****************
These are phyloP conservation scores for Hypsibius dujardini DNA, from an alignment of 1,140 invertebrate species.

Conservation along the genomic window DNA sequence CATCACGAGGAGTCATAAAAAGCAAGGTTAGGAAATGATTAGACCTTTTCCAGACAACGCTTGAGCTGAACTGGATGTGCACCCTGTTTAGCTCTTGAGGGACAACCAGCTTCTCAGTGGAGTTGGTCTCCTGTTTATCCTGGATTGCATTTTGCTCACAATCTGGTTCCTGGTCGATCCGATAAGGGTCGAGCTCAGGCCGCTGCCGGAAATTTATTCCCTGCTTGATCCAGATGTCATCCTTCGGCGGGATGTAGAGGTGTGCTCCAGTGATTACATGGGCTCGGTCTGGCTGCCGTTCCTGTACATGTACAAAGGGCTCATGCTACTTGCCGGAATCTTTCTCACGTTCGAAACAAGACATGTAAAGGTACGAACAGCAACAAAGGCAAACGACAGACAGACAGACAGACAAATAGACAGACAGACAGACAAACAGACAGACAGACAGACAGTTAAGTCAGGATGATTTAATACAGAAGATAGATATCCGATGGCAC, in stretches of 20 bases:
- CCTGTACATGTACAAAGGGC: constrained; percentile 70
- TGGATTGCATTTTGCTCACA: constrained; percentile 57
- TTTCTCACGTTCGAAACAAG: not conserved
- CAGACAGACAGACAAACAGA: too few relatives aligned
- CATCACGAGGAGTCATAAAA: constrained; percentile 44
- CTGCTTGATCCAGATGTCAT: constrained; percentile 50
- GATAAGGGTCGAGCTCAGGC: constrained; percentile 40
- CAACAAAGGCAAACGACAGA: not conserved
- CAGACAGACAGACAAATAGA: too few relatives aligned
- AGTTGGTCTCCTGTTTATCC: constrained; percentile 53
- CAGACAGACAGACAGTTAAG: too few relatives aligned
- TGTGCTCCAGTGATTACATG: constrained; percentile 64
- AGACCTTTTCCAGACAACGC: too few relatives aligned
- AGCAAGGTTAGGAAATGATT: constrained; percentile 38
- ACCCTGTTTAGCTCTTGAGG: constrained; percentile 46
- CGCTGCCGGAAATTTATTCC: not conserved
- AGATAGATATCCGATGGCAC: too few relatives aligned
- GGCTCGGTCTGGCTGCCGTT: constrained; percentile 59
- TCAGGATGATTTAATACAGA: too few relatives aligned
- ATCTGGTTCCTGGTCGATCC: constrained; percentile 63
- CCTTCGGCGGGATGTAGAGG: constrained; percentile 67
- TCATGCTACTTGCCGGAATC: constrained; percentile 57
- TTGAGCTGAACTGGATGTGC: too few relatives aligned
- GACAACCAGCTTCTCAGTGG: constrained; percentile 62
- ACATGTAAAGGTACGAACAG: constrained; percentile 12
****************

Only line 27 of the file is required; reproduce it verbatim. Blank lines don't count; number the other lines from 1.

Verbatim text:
- ACATGTAAAGGTACGAACAG: constrained; percentile 12